“The incoming administration” – USW didn’t call out Trump by name — “let the standard remain for most workers but attempted to cancel the ancillary provisions for workers in shipyards and construction.”

“This process can only be done through new rulemaking,” USW added. Scott’s money bill amendment “forbids OSHA to complete that rulemaking, a first step in restoring the provisions.”

“OSHA’s action never made sense,” Gerard said in a statement. “How can the agency justify protecting one group of workers, and stripping those protections from another?” He thanked Scott and the House for its decision, and urged the Senate to agree.

While they were at it, the Democratic majority also scotched Trump’s favorite schemes for fortifying the U.S.-Mexico border and for pursuing Hispanic-named people within the U.S. His Mexican Wall, which critics call racist, ineffective or both, would cost $5 billion-$7 billion.

Solons eliminated new money Trump wanted for more “Border Patrol agents, border checkpoints or border barriers.” The also said he couldn’t transfer funds from other agencies for his wall. To reinforce the point, legislators rescinded – yanked bank — $601 million which Trump seeks to transfer this fiscal year from other agencies to build his wall.

Reps. David Price, D-N.C., Mark Pocan, D-Wis. – a Painter – and Barbara Lee, D-Calif., banned “use of funds for various Trump administration policies, including the detention or removal of DACA recipients and certain ICE and CBP (Customs) raids and other immigration enforcement activities,” the bill report says. The House Appropriations Committee inserted that ban into the money bill by a 28-21 party-line vote. It too survived on the House floor.

DACA (Deferred Action for Childhood Arrivals) recipients are the 800,000-plus Dreamers, brought to the U.S. as undocumented young children. An Obama-era program brought them out of the shadows, letting them work, attend college and serve in the military. Catering to his nativist backers and his own prejudices Trump wants to throw all the Dreamers out of the country. Judges have stopped him.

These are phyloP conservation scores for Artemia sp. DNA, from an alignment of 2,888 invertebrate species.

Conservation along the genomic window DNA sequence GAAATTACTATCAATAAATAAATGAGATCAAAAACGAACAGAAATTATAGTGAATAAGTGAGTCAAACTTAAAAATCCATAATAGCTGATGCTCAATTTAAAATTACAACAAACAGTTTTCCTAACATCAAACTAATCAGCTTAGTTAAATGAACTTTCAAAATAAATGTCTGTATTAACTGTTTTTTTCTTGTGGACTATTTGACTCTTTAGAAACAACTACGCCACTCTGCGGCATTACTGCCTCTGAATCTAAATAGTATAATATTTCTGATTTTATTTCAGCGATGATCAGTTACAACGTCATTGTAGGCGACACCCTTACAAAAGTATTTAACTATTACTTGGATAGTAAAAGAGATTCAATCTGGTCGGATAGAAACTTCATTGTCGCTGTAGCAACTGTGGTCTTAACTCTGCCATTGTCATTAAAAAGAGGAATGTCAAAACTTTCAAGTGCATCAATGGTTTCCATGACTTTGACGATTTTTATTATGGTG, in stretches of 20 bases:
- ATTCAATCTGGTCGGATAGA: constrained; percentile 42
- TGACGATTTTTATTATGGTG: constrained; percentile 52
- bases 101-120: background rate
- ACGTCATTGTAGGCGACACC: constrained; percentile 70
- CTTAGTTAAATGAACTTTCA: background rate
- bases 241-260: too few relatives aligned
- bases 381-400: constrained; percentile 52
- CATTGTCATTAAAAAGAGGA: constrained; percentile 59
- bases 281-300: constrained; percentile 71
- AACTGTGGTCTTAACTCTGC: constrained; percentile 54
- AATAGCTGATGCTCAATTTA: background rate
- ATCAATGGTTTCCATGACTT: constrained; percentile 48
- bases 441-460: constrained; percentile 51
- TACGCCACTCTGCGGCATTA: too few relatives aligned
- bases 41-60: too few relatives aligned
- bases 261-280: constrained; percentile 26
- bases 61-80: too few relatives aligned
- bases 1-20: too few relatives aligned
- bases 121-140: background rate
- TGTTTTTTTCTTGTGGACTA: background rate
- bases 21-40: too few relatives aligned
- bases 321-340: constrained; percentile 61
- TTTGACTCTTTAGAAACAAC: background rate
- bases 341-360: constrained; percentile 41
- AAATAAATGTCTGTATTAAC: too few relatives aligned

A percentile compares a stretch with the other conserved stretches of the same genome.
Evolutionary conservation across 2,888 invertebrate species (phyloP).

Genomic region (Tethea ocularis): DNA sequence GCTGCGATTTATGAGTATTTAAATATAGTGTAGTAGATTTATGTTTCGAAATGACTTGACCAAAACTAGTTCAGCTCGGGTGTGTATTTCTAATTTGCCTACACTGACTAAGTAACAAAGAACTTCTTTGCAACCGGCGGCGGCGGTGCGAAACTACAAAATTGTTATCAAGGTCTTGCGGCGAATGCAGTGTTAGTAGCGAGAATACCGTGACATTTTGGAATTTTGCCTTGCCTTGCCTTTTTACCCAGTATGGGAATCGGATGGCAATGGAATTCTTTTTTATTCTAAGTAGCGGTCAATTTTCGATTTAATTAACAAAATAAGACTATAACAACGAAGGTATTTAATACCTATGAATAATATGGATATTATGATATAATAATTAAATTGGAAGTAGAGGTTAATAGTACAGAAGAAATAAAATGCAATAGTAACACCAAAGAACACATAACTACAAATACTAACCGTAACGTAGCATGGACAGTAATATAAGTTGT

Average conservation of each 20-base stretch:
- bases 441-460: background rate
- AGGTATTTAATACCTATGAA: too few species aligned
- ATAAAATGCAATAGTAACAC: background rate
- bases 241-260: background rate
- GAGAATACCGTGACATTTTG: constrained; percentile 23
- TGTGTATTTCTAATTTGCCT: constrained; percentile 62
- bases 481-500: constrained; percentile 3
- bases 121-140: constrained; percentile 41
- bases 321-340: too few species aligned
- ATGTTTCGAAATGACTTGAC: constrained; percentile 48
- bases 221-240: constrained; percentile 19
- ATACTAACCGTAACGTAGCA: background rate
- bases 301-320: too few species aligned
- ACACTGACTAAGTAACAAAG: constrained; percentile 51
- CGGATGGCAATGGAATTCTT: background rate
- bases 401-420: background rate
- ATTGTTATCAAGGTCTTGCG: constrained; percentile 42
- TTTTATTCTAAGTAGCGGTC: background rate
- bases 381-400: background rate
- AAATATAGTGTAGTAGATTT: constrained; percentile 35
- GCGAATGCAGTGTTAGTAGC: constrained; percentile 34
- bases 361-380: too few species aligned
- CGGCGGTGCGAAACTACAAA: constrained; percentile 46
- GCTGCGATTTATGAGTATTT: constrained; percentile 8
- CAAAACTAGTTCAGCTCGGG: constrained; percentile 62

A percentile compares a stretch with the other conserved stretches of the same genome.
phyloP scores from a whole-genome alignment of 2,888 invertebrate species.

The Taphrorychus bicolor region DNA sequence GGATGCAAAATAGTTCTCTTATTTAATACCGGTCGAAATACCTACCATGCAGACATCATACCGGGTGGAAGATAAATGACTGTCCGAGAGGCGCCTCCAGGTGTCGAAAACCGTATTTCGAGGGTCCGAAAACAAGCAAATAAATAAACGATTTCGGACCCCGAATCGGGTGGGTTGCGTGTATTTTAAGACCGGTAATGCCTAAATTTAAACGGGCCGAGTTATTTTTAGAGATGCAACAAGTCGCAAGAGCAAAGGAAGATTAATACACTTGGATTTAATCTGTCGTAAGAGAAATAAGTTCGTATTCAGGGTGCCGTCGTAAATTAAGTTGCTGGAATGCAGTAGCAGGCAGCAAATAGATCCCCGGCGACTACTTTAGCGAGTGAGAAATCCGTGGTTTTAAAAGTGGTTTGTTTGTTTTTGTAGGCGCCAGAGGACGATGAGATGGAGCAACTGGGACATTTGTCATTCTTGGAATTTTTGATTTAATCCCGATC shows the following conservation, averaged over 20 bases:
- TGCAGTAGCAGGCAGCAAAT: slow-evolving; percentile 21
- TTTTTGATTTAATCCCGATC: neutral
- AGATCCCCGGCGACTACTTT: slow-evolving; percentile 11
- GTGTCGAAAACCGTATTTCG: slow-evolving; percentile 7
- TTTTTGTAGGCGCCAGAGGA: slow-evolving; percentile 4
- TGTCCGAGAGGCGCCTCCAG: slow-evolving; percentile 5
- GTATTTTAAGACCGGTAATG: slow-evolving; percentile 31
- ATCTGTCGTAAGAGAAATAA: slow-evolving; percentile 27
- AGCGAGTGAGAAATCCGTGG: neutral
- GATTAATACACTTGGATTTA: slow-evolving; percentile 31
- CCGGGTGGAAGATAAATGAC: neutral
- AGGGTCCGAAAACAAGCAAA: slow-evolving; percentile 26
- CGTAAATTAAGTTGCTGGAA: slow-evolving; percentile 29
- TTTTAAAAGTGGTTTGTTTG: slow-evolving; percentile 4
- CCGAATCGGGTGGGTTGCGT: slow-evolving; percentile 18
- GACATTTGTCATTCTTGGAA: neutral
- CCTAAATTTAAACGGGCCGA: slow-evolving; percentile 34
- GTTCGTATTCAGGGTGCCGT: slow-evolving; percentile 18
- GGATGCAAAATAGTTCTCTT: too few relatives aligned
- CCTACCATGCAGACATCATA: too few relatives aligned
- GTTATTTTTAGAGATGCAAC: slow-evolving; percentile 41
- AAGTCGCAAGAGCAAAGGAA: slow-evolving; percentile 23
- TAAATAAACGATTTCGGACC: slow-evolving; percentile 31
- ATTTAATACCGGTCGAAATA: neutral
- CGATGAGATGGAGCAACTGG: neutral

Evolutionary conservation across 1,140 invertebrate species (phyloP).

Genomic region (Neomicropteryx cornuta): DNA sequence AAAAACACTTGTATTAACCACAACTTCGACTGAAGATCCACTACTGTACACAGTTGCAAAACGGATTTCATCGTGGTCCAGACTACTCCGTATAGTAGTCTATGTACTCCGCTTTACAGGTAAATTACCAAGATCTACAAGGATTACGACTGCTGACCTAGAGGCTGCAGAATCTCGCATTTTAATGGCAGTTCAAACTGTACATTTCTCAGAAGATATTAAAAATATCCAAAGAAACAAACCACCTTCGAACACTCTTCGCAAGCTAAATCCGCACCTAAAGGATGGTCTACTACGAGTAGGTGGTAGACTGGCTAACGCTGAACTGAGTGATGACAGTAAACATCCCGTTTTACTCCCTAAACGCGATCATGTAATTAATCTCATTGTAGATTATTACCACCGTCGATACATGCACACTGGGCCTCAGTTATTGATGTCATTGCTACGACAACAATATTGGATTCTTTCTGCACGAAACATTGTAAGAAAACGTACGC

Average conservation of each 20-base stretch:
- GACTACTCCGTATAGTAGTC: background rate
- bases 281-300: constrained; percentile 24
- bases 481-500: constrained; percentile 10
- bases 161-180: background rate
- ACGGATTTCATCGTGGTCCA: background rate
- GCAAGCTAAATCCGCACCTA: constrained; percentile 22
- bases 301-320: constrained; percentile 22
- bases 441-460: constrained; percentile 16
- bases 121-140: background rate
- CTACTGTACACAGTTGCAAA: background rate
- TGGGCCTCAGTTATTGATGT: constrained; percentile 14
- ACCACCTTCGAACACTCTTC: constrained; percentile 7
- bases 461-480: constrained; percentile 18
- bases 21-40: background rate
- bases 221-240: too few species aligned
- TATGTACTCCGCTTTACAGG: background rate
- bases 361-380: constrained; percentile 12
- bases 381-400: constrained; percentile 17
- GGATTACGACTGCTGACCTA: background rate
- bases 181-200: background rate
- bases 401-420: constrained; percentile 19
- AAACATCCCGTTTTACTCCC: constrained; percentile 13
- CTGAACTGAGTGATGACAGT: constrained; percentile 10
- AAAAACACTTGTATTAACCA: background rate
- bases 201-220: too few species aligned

There was one exception to the Democratic winning streak. It wasn’t labor-related.

Just after 2 am on the second day of debate, Rep. Alexandria Ocasio-Cortez, D-N.Y., tried to let federal money be used to discuss how “Schedule I controlled substances” – allegedly the most dangerous narcotics – are suitable for medical purposes. Such discussions are now banned. She had won easily on a prior, unrelated amendment to the money bill.

For “Schedule I controlled substances,” read “marijuana.” The medical uses of pot have been known for years and led to legalization in several states. Ocasio-Cortez got 91 votes, including her own. More than 300 lawmakers voted “no.” Opinion polls show the country may be ready to legalize pot. But spending money on promoting its medical use? The U.S. House is another matter.


Mark Gruenberg
Mark Gruenberg

Award-winning journalist Mark Gruenberg is head of the Washington, D.C., bureau of People's World. He is also the editor of the union news service Press Associates Inc. (PAI). Known for his reporting skills, sharp wit, and voluminous knowledge of history, Mark is a compassionate interviewer but tough when going after big corporations and their billionaire owners.